ANGLE: Former chemistry student takes a surprising fashionable career path and launches a creative social media network.
WORDS: Kadia Blagrove
[LONDON, UK ] Vining, Tweeting, Facebooking, Instagramming — just when you thought we’ve discovered every way imaginable to connect with each other, a new social media network hops onto the scene. Are you “Striking?” British-Nigerian entrepreneur Angela Udemba has launched, what is is expected to be one more great networking hit, Fashion Strikes. Unlike its predecessors which have based their success on overshared personal content, Fashion Strikes is a site that allows users to view and post content worth sharing. Targeted towards designers, photographers, stylists and other creatives, Fashion Strikes is a platform for fashion artists to share their work with fashion lovers all over the world and get VIP access to industry shows and events. Based in London, the founder plans to take Fashion Strikes global, making a stop in Nigeria by February 2014.
Udemba describes her start-up as “Myspace for designers,” but we noticed there’s also a LinkedIn vibe about this new digi-space. Not only is the website a place for Strikers (aka fashion fans) to fawn over the Hayden Williams of the world, it is also a networking tool for creatives to meet and collaborate. Read on to learn more about Fashion Strikes and why we think this is the next big thing in social media.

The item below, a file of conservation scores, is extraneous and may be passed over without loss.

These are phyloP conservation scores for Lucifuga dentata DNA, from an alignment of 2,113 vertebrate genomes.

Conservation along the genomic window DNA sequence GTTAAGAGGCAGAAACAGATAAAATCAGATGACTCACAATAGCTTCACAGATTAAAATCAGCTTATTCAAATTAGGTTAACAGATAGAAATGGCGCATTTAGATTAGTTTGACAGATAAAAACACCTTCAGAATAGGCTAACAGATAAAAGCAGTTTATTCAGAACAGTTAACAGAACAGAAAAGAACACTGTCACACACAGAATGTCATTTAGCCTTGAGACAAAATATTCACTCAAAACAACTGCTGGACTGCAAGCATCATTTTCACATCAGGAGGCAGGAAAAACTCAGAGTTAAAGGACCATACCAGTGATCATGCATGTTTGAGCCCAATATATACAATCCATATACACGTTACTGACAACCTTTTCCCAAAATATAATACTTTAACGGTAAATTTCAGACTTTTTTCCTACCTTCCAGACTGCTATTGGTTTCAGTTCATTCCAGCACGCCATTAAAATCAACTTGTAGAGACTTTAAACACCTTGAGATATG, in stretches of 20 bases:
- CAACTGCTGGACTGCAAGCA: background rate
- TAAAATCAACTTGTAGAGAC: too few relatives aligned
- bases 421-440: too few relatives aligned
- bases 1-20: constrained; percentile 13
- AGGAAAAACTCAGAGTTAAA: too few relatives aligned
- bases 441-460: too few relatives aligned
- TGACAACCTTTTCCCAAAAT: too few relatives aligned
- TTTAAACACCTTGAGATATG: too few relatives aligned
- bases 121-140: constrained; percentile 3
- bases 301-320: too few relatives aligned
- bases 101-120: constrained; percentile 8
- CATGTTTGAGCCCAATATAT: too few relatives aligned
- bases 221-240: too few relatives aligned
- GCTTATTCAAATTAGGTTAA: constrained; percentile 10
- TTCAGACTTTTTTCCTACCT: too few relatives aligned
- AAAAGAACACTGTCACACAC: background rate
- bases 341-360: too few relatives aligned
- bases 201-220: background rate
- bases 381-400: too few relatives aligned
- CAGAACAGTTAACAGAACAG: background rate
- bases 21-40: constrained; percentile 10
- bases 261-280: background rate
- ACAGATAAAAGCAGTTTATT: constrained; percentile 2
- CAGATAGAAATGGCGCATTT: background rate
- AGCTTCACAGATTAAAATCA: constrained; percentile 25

AFRICAN STYLE DAILY: Congrats on the launch of Fashion Strikes! Explain what inspired its creation?
ANGELA UDEMBA : My love of events and production. I don’t know if you know the event called Fusion@London; it happened while I was getting my PhD in chemistry. It was a fashion show that combined fashion, music and dance. It was divided into global themes. It was express fashion for global cultures. That was my first love: production and fashion and theater, but also working with emerging designers. I realized that in the events, [emerging designers] never get to the level that they deserve to get to. The event is still there and we bring the visual platform alive .
ASD: You have quite a varied career, with a PhD in medicinal chemistry and role as President and founder of your fundraising event Fusion@London. How did the fashion and medical world collide for you?
UDEMBA :Well, I have been doing both while I was in secondary school and for college I did chemistry, biology, performing arts and media studies. Even though I did my undergraduate in chemistry, I organized fashion dance and music shows; it was my hobby for a long time. I decided that I liked it, I wanted to change my Bachelors from science to performing acts. I have now turned my hobby into my job. Fashion and media production is my job and science has now become my hobby.
ASD: What is the main objective and highest hope of Fashion Strikes?
UDEMBA: To revolutionize the fashion industry and to make fashion production entertaining are the main objectives. We want the website to have an impact on how emerging designers hit the industry; only half of designers will make it in the industry. [Many designers] do not have the money for marketing and fashion shoots. If you participate in London Fashion Week, you are expected to spend thousands on the show and your crew.